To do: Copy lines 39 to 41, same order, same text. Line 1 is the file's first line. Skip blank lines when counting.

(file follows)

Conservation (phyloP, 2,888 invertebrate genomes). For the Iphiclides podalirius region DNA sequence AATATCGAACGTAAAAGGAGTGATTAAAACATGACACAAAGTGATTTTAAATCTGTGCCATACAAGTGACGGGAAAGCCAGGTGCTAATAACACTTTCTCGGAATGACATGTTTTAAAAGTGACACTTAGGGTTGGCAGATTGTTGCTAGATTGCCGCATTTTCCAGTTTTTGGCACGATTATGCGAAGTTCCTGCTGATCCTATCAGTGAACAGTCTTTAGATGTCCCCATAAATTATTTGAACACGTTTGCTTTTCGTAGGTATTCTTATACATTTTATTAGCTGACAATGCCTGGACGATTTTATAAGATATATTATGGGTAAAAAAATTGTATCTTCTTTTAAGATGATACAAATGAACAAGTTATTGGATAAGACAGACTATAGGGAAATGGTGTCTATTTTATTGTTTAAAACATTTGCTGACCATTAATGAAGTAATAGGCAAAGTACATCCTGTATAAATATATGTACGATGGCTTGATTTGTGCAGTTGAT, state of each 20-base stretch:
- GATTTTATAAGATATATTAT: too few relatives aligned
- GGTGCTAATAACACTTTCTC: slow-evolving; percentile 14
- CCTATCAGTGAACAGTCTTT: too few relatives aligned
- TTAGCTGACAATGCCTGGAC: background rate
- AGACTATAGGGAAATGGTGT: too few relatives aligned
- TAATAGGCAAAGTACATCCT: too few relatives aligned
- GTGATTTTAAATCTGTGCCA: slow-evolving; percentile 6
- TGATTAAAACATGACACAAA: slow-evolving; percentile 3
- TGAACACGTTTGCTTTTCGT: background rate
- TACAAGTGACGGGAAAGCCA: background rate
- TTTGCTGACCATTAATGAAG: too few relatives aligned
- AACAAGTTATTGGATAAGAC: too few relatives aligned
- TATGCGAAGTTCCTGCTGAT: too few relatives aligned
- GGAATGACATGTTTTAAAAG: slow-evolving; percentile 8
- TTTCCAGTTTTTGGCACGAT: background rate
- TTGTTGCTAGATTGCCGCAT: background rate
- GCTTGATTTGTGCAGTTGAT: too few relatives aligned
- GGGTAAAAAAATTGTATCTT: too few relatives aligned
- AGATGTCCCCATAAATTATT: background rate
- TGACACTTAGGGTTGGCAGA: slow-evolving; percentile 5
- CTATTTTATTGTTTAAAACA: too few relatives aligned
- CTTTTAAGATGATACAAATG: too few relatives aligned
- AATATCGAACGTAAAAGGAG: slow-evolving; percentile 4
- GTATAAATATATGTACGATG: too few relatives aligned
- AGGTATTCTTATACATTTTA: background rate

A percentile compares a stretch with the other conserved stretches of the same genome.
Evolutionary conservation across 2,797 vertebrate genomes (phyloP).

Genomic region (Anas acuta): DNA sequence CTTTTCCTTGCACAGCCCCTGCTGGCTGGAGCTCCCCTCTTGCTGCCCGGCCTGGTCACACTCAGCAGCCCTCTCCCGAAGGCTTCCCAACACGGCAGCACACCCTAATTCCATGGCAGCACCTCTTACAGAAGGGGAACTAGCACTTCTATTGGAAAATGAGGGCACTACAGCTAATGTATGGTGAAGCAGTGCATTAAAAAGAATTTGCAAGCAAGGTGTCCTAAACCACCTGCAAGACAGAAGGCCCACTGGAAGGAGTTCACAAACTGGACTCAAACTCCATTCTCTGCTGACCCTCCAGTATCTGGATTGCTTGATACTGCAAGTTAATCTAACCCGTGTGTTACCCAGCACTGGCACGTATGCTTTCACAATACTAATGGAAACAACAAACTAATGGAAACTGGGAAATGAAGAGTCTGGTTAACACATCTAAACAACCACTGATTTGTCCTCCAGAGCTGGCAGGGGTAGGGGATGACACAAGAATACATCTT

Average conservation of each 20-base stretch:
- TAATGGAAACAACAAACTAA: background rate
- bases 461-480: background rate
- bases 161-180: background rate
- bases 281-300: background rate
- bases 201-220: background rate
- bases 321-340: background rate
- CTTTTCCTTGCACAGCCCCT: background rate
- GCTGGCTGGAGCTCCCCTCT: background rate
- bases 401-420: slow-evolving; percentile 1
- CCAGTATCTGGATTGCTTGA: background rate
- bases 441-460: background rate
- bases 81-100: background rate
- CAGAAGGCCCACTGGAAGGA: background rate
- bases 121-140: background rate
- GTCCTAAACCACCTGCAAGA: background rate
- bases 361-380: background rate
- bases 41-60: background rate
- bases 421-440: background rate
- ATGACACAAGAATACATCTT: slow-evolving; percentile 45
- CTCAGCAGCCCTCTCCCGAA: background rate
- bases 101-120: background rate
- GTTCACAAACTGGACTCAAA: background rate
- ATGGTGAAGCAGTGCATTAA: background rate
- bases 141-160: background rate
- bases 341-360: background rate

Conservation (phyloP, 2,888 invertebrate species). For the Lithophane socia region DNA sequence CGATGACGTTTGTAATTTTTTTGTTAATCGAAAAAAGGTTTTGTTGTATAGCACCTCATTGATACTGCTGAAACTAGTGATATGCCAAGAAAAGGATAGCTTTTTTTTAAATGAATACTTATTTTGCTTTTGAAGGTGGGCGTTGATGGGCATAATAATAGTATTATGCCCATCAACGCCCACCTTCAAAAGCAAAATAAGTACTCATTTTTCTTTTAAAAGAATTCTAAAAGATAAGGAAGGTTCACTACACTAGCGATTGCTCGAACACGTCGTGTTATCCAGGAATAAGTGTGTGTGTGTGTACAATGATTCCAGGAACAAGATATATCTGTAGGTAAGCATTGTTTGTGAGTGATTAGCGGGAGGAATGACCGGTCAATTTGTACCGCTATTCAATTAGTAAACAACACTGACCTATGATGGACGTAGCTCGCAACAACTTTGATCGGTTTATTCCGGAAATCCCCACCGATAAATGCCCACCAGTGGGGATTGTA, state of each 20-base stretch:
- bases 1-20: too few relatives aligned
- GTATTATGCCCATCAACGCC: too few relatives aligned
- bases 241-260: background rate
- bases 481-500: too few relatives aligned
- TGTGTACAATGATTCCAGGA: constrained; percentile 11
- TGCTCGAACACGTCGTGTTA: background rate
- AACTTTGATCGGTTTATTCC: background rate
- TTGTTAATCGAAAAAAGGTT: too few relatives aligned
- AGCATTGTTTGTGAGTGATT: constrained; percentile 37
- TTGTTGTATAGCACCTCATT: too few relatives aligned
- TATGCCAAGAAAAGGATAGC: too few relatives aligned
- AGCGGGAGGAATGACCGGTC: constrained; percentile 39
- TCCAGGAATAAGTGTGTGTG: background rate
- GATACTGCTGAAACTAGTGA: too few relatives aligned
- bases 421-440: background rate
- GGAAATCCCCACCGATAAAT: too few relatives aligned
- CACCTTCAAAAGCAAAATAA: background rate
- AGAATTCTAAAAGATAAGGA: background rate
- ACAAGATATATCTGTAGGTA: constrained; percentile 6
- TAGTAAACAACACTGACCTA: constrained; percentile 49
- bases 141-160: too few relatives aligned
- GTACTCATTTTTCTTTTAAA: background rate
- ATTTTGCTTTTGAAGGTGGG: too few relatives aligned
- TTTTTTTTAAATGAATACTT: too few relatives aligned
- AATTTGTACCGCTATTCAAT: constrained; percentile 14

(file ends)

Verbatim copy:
- bases 401-420: slow-evolving; percentile 1
- CCAGTATCTGGATTGCTTGA: background rate
- bases 441-460: background rate